Unlike a regular Fondo or Sportive, there’s nobody at the finish line to hang a medal around your neck or hand you a goody bag. You do unlock the CyclingTips eFondo Jersey though, which your Zwift avatar can proudly wear so that’s something! I must say I enjoyed it more than I thought I would, it was about as “fun” as riding a turbo for over two hours can be! This was mostly due to the seriously immersive nature of Zwift paired to the Tacx NEO.

Would I do it again? Yeah, probably. CyclingTips are running a series of five of these eFondos over the Australian winter. If the weather is rubbish and the legs feel up to the challenge I’d be tempted to give it another shot! #RideOn

Total distance: 73km
Elevation: 1365m

Time: 2 hours 17 minutes 49 seconds
Finish Position: 21st

Zwift’s Watopian Landscape

Hats off to the programmers and developers at Zwift. They really have created a fully immersive and impressive landscape in “Watopia” for us to lose ourselves in. It sure beats staring at a garage wall or numbers on a screen! Paired with a smart trainer that changes resistance to simulate gradients, it’s the ultimate in indoor cycling.

From cruising along the Ocean Road boulevard to climbing through Swiss style villages into the Watopian Alps to circling an active volcano, there really is an abundance of highly detailed landscapes to amaze the rider. Of course it’s hard to soak it all in when pushing hard, but it does take your mind off being on the trainer! #RideOn

Winding roads through the virtual Alps.

Descending like a pro as the sun rises over the virtual ocean!

The “Zwift Me” is totally cool and calm when climbing hard, just like real me…

Watopian whale selfie though the underwater tunnels!

How to Ride Indoors Like a Pro

Cody Beales (he’s a triathlete, but we won’t hold that against him) has written a fantastic piece on how he used a turbo trainer almost exclusively over the winter to bring his bike strength up from being his weakest event to world class. Whether you’re new to indoor training or a seasoned year-round turbo veteran, his article is well worth a read. He explains how he “not only made indoor training tolerable, but preferable and extremely effective.”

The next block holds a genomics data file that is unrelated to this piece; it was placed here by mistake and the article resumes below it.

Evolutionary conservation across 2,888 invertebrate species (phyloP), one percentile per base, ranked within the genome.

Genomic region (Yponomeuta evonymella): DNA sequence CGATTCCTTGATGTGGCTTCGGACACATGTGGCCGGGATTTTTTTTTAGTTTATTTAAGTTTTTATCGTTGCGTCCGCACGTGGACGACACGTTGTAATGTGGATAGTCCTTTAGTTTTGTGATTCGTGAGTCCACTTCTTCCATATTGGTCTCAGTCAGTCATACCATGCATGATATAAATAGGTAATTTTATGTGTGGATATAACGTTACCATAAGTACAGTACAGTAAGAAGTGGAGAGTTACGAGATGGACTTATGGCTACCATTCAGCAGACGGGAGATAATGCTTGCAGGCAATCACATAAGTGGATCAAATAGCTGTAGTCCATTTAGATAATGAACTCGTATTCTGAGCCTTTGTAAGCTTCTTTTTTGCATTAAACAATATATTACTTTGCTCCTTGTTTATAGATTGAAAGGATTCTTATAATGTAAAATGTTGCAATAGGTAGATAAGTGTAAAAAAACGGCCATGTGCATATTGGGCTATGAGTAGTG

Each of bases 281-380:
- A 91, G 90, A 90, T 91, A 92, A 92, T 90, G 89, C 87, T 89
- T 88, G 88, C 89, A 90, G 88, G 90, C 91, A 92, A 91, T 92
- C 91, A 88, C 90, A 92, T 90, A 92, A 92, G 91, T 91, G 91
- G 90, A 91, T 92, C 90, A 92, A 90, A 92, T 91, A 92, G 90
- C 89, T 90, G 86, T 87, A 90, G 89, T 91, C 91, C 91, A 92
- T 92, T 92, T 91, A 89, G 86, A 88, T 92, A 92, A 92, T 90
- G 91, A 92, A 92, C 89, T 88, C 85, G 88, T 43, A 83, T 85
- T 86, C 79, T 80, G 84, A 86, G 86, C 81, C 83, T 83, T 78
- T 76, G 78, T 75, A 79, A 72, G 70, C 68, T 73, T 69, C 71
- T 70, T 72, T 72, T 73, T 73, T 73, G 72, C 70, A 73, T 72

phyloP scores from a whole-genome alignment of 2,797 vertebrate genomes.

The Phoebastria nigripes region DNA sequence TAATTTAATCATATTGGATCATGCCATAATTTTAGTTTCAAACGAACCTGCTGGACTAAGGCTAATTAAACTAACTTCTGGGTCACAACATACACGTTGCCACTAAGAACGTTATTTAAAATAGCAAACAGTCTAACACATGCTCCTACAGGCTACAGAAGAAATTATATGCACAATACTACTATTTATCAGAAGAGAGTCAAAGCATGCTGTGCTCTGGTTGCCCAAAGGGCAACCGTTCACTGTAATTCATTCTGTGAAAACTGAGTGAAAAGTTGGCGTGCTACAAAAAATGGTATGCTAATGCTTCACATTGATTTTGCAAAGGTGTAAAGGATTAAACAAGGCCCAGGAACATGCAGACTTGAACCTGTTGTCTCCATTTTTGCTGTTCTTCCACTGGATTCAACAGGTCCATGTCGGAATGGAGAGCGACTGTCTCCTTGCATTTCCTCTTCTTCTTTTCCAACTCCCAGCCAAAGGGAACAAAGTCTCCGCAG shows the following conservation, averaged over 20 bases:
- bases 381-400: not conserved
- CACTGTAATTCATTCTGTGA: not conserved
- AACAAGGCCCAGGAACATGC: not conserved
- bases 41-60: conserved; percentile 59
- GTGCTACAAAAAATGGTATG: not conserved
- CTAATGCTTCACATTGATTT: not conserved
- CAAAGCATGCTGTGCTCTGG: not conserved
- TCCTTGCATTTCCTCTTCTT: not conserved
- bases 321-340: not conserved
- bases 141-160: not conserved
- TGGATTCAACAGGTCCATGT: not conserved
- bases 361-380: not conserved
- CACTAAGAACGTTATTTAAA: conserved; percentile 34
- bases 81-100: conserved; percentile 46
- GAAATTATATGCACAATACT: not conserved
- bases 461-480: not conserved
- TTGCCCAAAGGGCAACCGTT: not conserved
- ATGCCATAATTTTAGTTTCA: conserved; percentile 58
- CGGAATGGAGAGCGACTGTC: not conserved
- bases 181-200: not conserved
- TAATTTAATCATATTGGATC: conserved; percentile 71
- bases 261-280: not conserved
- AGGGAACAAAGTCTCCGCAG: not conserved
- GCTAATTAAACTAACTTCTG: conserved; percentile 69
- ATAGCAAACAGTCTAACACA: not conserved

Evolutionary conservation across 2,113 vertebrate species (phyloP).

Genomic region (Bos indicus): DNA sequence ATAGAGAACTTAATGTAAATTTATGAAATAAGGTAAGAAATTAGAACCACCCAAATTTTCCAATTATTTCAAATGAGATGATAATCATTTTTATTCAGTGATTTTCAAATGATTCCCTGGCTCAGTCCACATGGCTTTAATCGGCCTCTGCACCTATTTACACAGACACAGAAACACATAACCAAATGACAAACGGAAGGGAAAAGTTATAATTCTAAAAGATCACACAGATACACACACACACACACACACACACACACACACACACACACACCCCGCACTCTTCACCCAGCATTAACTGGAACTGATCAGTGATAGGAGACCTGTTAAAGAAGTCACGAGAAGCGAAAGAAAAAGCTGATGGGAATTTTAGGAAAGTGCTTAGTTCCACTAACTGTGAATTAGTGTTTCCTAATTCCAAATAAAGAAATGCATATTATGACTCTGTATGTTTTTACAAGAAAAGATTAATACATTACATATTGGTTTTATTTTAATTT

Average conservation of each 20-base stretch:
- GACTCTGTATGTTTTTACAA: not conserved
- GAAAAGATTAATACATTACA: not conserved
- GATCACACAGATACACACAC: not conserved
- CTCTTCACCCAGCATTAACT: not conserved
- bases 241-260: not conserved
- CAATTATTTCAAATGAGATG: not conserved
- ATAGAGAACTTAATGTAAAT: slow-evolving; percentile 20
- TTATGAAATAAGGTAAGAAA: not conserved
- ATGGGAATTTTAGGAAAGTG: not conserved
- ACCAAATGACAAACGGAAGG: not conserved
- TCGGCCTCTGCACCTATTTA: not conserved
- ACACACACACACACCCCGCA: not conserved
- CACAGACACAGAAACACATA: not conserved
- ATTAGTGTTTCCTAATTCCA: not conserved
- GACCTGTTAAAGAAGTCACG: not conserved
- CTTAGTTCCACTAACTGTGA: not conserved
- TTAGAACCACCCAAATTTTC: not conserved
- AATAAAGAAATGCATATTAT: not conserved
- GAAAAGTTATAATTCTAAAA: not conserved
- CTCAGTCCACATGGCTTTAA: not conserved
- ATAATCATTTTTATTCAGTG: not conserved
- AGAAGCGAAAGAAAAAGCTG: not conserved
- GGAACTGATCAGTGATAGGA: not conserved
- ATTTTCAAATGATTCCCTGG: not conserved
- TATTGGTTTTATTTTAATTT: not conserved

Cody Beals: How to Ride Indoors Like a Pro

cb_012415-170-1Image Credit: Ruddock Visuals

What are you training for?

Somebody asked me recently; “What are you training for?”

And you know what, I didn’t have an answer for them. Sure I’ve been building up my hours in the saddle and exploring Zwift with vigour, but am I actually training? Or am I simply just riding my bike?

176

I don’t have any events booked, no races or time trials entered. Nothing in the pipeline. Right now I’m just on a mission to regain lost fitness, log more hours in the saddle and raise my lowly FTP. I guess at the end of the day I just like riding my bike, getting faster and hurting myself in the name of fitness. Does that count?

There aren’t many “sportive” style events down here in Tasmania, but there is a racing scene – most prominently the Southern Tasmanian Cycling Club which caters for the over-30’s brigade of cyclists wanting to race. I might check out their membership and events for next year as I know they run some time trials fairly local to me.

As winter encroaches on my Northern Hemisphere brethren, thoughts if course turn to indoor training and next year’s targets. Hours spent hammering away on the turbo or braving the elements to be ready for next Spring. At the moment the only semblance of a plan I have is to keep hitting Zwift in between weekend road sessions and hopefully come out flying (well, at least faster) in January.

So, as 2016 fades away and 2017 gets ever closer – What are you training for?

Do you even Zwift, bro?

So as you know, I’ve been making regular trips to my “Zwift Cave” to sneak in a quality early morning or evening session on the rollers. It has really got me motivated to train harder again in order to recover some of that lost fitness. Zwift has changed my entire mindset when it comes to how I view indoor training.

zwift-doomZwift. I haven’t spent this much time playing video games since the days of Doom II.

Could I just go outside? Yeah of course. I just don’t really feel like risking the dusk/dawn gauntlet of errant Tasmanian wildlife. Colliding with a wallaby, possum, wombat, echidna, Tassie devil or six foot long tiger snake while bombing along would not make for a good end to a ride!

tigersnakeTiger snake venom is neurotoxic, affecting the central nervous system. It also causes blood clotting and breakdown of muscle tissue which can lead to kidney failure. Death from a bite can occur within 30 minutes, but usually takes 6-24 hours.

Plus I’ve got to make good use of the Strava Premium bonus! I’ve got the CX bike on the rollers with my PowerTap hub. That bike hasn’t seen any use since my Sigma Sport commuting days and it’s great to be back using Di2 again, if only indoors. I already had the rollers so the only purchases I made to “get Zwifting” were an ANT+ dongle ($30 from eBay) and a USB extension cord ($10) to move the dongle closer to the wheel.

2016-11-04_1526454The virtual me is *almost* as stylish as the real me.

I can feel the positive effects already. Just that extra time in the saddle, even if it’s just unstructured riding around the Watopia or London courses, has already made a tangible difference to my fitness levels. I’ll still need to clock some road miles, including time aboard the TT bike and hitting some hills. It’s another string in the training bow that should see me making inroads back into good form.

But best of all, I no longer dread indoor training!!! #virtualmiles

2016-11-04_1528045Riding off into the warm Watopian sunset…